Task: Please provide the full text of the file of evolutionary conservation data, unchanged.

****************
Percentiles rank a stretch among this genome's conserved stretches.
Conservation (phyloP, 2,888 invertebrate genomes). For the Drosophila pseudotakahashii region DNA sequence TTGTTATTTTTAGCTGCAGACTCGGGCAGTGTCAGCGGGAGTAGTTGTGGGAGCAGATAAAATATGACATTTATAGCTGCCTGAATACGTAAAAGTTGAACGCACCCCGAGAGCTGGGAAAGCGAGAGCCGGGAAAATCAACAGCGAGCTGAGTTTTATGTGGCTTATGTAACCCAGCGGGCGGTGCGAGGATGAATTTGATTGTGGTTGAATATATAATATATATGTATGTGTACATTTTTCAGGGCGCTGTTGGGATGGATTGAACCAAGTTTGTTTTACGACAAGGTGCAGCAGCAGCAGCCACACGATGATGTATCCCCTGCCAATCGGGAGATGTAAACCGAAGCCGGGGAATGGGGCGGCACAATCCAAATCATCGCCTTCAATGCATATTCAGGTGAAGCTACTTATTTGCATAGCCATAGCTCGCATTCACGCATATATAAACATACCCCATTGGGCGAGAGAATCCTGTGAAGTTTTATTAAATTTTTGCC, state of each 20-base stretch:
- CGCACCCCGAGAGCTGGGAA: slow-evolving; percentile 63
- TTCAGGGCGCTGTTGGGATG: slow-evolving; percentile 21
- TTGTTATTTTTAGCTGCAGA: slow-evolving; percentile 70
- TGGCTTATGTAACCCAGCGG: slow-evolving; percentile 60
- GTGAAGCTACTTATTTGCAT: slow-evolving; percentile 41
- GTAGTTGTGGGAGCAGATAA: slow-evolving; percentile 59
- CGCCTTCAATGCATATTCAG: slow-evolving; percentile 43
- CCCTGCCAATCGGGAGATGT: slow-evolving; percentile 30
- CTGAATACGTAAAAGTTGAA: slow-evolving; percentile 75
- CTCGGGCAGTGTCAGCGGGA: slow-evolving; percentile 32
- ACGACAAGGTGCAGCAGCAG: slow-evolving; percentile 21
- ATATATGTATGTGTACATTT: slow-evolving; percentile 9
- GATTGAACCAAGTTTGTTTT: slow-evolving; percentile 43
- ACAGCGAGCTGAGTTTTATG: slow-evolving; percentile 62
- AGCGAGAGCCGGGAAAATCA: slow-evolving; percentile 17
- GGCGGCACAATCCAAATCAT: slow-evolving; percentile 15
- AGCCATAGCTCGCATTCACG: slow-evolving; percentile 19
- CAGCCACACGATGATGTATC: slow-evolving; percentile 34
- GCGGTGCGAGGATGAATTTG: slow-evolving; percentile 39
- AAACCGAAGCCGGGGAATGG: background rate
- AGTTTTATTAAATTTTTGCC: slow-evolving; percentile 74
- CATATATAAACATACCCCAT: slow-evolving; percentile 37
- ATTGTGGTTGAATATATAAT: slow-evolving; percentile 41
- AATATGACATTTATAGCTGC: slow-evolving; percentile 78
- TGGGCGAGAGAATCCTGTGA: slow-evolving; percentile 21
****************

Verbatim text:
Percentiles rank a stretch among this genome's conserved stretches.
Conservation (phyloP, 2,888 invertebrate genomes). For the Drosophila pseudotakahashii region DNA sequence TTGTTATTTTTAGCTGCAGACTCGGGCAGTGTCAGCGGGAGTAGTTGTGGGAGCAGATAAAATATGACATTTATAGCTGCCTGAATACGTAAAAGTTGAACGCACCCCGAGAGCTGGGAAAGCGAGAGCCGGGAAAATCAACAGCGAGCTGAGTTTTATGTGGCTTATGTAACCCAGCGGGCGGTGCGAGGATGAATTTGATTGTGGTTGAATATATAATATATATGTATGTGTACATTTTTCAGGGCGCTGTTGGGATGGATTGAACCAAGTTTGTTTTACGACAAGGTGCAGCAGCAGCAGCCACACGATGATGTATCCCCTGCCAATCGGGAGATGTAAACCGAAGCCGGGGAATGGGGCGGCACAATCCAAATCATCGCCTTCAATGCATATTCAGGTGAAGCTACTTATTTGCATAGCCATAGCTCGCATTCACGCATATATAAACATACCCCATTGGGCGAGAGAATCCTGTGAAGTTTTATTAAATTTTTGCC, state of each 20-base stretch:
- CGCACCCCGAGAGCTGGGAA: slow-evolving; percentile 63
- TTCAGGGCGCTGTTGGGATG: slow-evolving; percentile 21
- TTGTTATTTTTAGCTGCAGA: slow-evolving; percentile 70
- TGGCTTATGTAACCCAGCGG: slow-evolving; percentile 60
- GTGAAGCTACTTATTTGCAT: slow-evolving; percentile 41
- GTAGTTGTGGGAGCAGATAA: slow-evolving; percentile 59
- CGCCTTCAATGCATATTCAG: slow-evolving; percentile 43
- CCCTGCCAATCGGGAGATGT: slow-evolving; percentile 30
- CTGAATACGTAAAAGTTGAA: slow-evolving; percentile 75
- CTCGGGCAGTGTCAGCGGGA: slow-evolving; percentile 32
- ACGACAAGGTGCAGCAGCAG: slow-evolving; percentile 21
- ATATATGTATGTGTACATTT: slow-evolving; percentile 9
- GATTGAACCAAGTTTGTTTT: slow-evolving; percentile 43
- ACAGCGAGCTGAGTTTTATG: slow-evolving; percentile 62
- AGCGAGAGCCGGGAAAATCA: slow-evolving; percentile 17
- GGCGGCACAATCCAAATCAT: slow-evolving; percentile 15
- AGCCATAGCTCGCATTCACG: slow-evolving; percentile 19
- CAGCCACACGATGATGTATC: slow-evolving; percentile 34
- GCGGTGCGAGGATGAATTTG: slow-evolving; percentile 39
- AAACCGAAGCCGGGGAATGG: background rate
- AGTTTTATTAAATTTTTGCC: slow-evolving; percentile 74
- CATATATAAACATACCCCAT: slow-evolving; percentile 37
- ATTGTGGTTGAATATATAAT: slow-evolving; percentile 41
- AATATGACATTTATAGCTGC: slow-evolving; percentile 78
- TGGGCGAGAGAATCCTGTGA: slow-evolving; percentile 21